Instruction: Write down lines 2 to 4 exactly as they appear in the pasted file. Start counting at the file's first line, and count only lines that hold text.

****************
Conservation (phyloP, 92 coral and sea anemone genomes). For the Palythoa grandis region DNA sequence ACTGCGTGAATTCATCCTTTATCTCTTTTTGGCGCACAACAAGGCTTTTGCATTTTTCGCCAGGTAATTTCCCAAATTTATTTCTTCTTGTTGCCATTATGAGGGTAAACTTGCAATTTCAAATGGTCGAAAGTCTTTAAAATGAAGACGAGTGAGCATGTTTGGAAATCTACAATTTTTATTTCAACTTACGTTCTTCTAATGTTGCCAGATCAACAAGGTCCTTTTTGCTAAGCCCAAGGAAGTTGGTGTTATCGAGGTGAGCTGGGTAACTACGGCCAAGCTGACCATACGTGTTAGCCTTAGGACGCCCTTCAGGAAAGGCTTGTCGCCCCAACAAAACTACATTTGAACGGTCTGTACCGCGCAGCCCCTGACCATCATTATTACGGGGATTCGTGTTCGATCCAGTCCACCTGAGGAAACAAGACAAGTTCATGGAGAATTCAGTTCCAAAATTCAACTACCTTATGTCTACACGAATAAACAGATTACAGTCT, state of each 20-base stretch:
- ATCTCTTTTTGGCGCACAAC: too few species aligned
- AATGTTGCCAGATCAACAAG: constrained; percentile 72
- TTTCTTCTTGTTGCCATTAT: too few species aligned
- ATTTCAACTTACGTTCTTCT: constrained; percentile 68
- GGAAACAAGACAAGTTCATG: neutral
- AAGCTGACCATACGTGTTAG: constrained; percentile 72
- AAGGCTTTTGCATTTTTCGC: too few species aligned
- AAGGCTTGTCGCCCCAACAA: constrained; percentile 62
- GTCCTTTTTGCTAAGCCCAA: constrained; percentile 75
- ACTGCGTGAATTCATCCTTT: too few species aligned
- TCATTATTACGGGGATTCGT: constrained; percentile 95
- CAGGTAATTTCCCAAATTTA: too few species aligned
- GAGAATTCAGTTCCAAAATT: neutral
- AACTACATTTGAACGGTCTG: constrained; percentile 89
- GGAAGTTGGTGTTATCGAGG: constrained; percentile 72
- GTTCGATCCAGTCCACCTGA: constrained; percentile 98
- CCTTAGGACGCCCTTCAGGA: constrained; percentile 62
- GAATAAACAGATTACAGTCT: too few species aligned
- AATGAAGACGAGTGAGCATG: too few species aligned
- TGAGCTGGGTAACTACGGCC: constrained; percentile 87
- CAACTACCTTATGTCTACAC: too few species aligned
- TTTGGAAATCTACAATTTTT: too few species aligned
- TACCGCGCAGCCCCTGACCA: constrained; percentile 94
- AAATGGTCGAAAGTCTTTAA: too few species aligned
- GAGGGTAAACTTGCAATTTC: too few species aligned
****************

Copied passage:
- ATCTCTTTTTGGCGCACAAC: too few species aligned
- AATGTTGCCAGATCAACAAG: constrained; percentile 72
- TTTCTTCTTGTTGCCATTAT: too few species aligned